The 10 Most Ridiculous Right-Wing Outrages of 2011
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“No greater example of it than this administration sending millions of dollars into the solar industry, and we lost that money,” Perry began. “I want to say it was over $500 million that went to the country Solynda.”
Nice try, Ricky. Actually, Solyndra was a solar energy company based in California which went bankrupt in August. But it had received a $500 million federal loan guarantee from the Department of Energy, so this provided all sorts of wingnut storylines about green energy advocates, perhaps even validating reports that Al Gore is fat.
The loan was originally pushed by the Bush administration; it represented 1.3 percent of DOE's portfolio.
As Time magazine noted, “This is sure to play out as a scandal, but based on what we know so far, it shouldn’t be.”
Private loans go south all the time. ... The Obama administration has made bets on hundreds of clean-energy companies in dozens of clean-energy sectors; some of those bets in its portfolio are bound to go bad, just as Richard Branson picks an occasional lemon. It’s legitimate to question whether the government should have made this particular bet, or whether it overplayed a weak hand, or whether it should be making bets in the first place. But if we’re going to have a clean energy industry in this country, this kind of thing is going to happen. It doesn’t mean anyone cheated.
But the foundation of the story was based on who had invested in Solyndra. As Dave Johnson explained, “The typical conservative-outlet story follows a template of Glenn-Beckian accusations that someone 'connected to' Obama has 'ties' to something. When you hear the phrasing 'has ties to' you should understand this as code-speak for 'has nothing to do with but can be made to appear to have some sinister involvement if you twist the wording a certain way.'"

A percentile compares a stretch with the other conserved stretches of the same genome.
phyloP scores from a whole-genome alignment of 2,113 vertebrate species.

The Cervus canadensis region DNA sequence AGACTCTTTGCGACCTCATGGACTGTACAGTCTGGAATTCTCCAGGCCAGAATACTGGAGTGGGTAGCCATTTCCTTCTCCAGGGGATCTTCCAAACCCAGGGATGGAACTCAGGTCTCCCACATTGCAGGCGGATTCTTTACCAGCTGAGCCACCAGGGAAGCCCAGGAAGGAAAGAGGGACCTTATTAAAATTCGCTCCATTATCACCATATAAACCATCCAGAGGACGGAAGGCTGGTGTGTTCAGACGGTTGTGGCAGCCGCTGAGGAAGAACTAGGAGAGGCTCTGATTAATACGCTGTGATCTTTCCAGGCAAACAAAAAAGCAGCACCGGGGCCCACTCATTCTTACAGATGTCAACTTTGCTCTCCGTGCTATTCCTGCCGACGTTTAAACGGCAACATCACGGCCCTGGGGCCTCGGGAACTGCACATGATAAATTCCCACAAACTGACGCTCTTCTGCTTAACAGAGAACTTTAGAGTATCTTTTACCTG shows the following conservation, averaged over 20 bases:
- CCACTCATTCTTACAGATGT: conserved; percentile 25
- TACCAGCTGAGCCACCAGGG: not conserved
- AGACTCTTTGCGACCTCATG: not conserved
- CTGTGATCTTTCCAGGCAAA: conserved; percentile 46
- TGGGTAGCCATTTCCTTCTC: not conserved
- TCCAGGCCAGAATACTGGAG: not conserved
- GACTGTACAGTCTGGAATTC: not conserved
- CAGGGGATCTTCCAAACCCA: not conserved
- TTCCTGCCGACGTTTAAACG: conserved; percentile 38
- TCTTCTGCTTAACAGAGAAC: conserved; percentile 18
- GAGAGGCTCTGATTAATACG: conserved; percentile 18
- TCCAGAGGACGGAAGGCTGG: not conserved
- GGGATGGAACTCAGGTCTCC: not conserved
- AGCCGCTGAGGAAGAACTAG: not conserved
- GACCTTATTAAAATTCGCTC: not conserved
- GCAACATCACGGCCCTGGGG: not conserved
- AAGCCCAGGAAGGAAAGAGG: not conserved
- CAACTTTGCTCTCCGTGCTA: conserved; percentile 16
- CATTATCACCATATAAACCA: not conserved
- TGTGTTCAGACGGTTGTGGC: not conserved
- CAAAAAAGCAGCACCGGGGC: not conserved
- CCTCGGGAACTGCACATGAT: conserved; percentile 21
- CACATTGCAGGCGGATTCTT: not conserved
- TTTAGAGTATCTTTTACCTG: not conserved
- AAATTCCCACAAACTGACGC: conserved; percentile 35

In this case, the “connection,” according to the conservative media, was George Kaiser, a big-time Obama donor. The problem is that George Kaiser didn't invest a dime in Solyndra. The nonprofit Kaiser Family Foundation did. As Dave Johnson points out, “One of the areas of focus of the foundation is the National Energy Policy Institute, so Solyndra was a natural investment for the Foundation.”
But there was a large donor involved: the conservative Walton family, of the Wal-Mart fortune, invested in the company through their firm, Madrone Capital. Johnson added that, unlike the Kaiser Foundation, “at the time that the Bush administration started pushing the Solyndra loan [the Waltons] were in a position to personally profit from this investment. If any accusation of an expectation of personal enrichment obtained from political connections should be investigated, it is this one.”
If you're waiting for a congressional investigation into that angle, I'd recommend breathing in the interim.
Joshua Holland is an editor and senior writer at AlterNet. He is the author of The 15 Biggest Lies About the Economy: And Everything else the Right Doesn't Want You to Know About Taxes, Jobs and Corporate America . Drop him an email or follow him on Twitter.